Humankind may soon greatly expand its power over nature through a range of potentially transformative technologies. Advances in biotechnology, like the “Crispr revolution”, could greatly expand human control over biological and evolutionary processes. Geoengineering methods, like “solar radiation management”, may one day make humans the masters of Earth’s climate system. And artificial intelligence, driven by the gains in hardware, software and data, might make “superintelligence” a reality.
There are, of course, still great debates between scientists over the nature and scope of the changes that such technologies will bring for humankind and the planet. It would be fortunate if those scientists are correct who argue either that these new powers over nature are exaggerated, or that they may materialize but only in some distant future. For what if humans were to quickly and dramatically increase their control over nature? Would such power contribute to, or threaten the long-term prosperity and survival of human and animal life on Earth?
There is a growing interdisciplinary research agenda on “existential risk”. In Nick Bostrom’s frequently-cited definition, “An existential risk is one that threatens the premature extinction of Earth-originating intelligent life or the permanent and drastic destruction of its potential for desirable future development.” Probably the most obvious existential risk is a “total” nuclear war between the nuclear powers, the United States and Russia, with hundreds of millions of immediate deaths, followed by possibly billions more from “nuclear winter”. Another is that climate change passes certain “tipping points” in the Earth system, triggering “runaway” global warming that leads to a “hothouse Earth” climate. Most other existential risk scenarios involve some radical breakthrough in science and technology.
Yet science and technology have been some of the main drivers behind the incredible increases in health and wealth, and the decline in mortality and poverty that human beings have experienced over the past several centuries. When it comes to catastrophic or existential risk scenarios — such as climate change or a pandemic — technology is often seen as one of humanity’s best defenses.
Technology is neither “good” nor “bad”. Rather, the janus-faced nature of technology is best captured by the “dual use problem”, which states that many of the same scientific discoveries and technological innovations that can be used for the benefit of humankind can also be used for destruction. Whether technology is employed for benign or malign purposes is therefore driven by the combination of technological and social forces.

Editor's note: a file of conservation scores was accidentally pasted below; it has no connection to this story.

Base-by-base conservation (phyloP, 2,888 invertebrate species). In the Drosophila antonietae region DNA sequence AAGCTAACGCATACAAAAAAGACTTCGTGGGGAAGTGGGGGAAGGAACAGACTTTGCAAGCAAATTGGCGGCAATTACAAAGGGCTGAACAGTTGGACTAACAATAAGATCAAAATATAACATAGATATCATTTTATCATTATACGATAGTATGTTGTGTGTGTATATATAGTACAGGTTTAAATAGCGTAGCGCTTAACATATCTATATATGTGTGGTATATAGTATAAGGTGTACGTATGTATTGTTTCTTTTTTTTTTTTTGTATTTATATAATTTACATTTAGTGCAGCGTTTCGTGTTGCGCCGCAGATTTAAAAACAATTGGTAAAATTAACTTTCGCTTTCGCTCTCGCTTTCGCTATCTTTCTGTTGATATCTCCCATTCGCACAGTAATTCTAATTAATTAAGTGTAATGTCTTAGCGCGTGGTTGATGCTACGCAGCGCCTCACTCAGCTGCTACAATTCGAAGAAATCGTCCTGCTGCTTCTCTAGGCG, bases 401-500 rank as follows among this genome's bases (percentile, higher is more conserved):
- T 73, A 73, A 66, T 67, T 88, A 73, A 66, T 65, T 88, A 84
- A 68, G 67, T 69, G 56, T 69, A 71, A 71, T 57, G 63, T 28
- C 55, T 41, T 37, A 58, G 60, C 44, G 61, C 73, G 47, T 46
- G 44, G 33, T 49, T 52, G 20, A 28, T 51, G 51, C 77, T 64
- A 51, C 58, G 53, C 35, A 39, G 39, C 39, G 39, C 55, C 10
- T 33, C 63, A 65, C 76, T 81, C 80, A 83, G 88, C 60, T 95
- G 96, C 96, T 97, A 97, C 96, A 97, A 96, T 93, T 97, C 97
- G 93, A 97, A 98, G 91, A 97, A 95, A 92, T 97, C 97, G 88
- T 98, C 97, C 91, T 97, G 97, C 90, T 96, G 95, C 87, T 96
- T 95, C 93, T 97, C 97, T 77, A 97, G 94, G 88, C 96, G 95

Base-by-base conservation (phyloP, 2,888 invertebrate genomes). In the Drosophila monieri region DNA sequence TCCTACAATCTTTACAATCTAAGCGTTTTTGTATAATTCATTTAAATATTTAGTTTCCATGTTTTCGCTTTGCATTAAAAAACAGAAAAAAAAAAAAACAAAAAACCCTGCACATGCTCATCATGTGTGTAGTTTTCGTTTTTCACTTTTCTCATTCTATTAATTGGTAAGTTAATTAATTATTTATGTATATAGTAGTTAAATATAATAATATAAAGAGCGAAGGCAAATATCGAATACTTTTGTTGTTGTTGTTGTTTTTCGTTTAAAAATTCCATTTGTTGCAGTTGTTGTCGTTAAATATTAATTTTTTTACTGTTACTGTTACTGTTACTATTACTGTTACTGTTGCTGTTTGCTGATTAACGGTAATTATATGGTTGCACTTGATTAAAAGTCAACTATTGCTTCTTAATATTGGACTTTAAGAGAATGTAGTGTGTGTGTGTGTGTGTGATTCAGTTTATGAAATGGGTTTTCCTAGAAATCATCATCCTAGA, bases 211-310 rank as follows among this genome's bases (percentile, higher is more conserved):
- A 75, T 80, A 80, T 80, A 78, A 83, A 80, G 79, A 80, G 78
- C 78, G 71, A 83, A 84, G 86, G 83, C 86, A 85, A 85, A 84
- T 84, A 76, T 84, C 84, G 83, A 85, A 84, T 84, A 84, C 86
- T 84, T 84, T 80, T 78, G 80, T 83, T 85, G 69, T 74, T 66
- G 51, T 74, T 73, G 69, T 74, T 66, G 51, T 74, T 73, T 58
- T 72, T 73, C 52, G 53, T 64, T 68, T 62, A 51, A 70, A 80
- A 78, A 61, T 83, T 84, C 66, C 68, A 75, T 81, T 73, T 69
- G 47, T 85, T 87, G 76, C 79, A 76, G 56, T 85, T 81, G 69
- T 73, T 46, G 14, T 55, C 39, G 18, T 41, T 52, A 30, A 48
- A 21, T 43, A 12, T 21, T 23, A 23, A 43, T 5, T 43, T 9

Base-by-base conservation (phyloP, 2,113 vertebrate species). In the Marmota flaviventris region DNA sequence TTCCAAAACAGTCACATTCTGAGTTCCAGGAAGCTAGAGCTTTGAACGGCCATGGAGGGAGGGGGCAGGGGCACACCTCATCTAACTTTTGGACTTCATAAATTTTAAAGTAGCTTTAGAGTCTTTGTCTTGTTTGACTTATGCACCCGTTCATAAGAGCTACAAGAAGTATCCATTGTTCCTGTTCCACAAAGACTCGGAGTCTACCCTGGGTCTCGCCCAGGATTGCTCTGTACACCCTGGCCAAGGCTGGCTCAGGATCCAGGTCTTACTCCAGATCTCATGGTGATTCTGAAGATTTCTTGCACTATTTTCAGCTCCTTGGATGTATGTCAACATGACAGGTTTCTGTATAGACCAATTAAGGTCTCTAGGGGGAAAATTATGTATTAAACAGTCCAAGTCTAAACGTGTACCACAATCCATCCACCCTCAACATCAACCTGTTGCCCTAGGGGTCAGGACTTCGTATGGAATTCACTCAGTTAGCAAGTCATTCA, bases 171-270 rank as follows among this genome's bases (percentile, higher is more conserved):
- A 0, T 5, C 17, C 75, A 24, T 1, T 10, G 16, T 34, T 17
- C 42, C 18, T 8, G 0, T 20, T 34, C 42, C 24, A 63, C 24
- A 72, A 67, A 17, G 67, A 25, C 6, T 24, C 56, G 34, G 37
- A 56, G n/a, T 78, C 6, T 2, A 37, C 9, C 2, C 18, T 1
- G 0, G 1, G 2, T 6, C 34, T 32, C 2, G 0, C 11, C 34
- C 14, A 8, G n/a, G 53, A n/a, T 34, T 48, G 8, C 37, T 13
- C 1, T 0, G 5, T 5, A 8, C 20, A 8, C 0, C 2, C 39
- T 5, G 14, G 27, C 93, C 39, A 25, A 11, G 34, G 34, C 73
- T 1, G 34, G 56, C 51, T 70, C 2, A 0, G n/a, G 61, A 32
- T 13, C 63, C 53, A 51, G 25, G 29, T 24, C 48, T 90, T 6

Cambridge scholar and Director of the Center for the Study of Existential Risk, Martin Rees, calls himself a ‘technical optimist, but political pessimist’. However, it is difficult to be optimistic about technology while being pessimistic about politics. Politics shapes what technology is produced, how it is applied, and towards what ends. The technical capacity to split the atom did not necessitate the creation of nuclear weapons. Nuclear weapons were the technological manifestation of a political problem that had its origins in international relations.
Power politics has not disappeared. Power politics will intervene in humanity’s technological futures — be it biotechnology, geoengineering, or artificial intelligence — much as it did in nuclear physics. An appreciation for the dynamic between power politics and technology leads to a different set of considerations about the potential impacts of scientific and technological progress on humankind. Will research and development in AI look like an “arms race”, and could the prioritization of strategic concerns about “relative gains/losses” increase the risk of misaligned “superintelligence”? How can “solar radiation management” be governed at the global-level, and will the possibility of geoengineering lead to a geopolitical “struggle for power” over the Earth’s climate system? Are international standards possible for “gene editing”, and, if not, how will weak global governance and powerful biotechnology shape humanity’s evolutionary future? In the words of Crispr-discoverer, Jennifer Deudna, “What will we, a fractious species whose members can’t agree on much, choose to do with this awesome power?”
In the twenty-first century, the prudent scientist must think like a policy-maker — or better yet, a diplomat! Scientists should ask themselves how progress in science and technology could influence geopolitical competition, and how geopolitics may shape the directions of scientific research and technological innovation. They should consider how new technologies can enable both benign and malign applications, and appreciate that the “end uses” of technology are not necessarily the same as the “original purposes” of their creators. They must imagine future worlds in which the rapid pace of scientific and technological change interacts with the durable political features of “national sovereignty” and “realpolitik”. In short, scientists must learn to think like a Machiavellian in order to avoid an Orwellian world.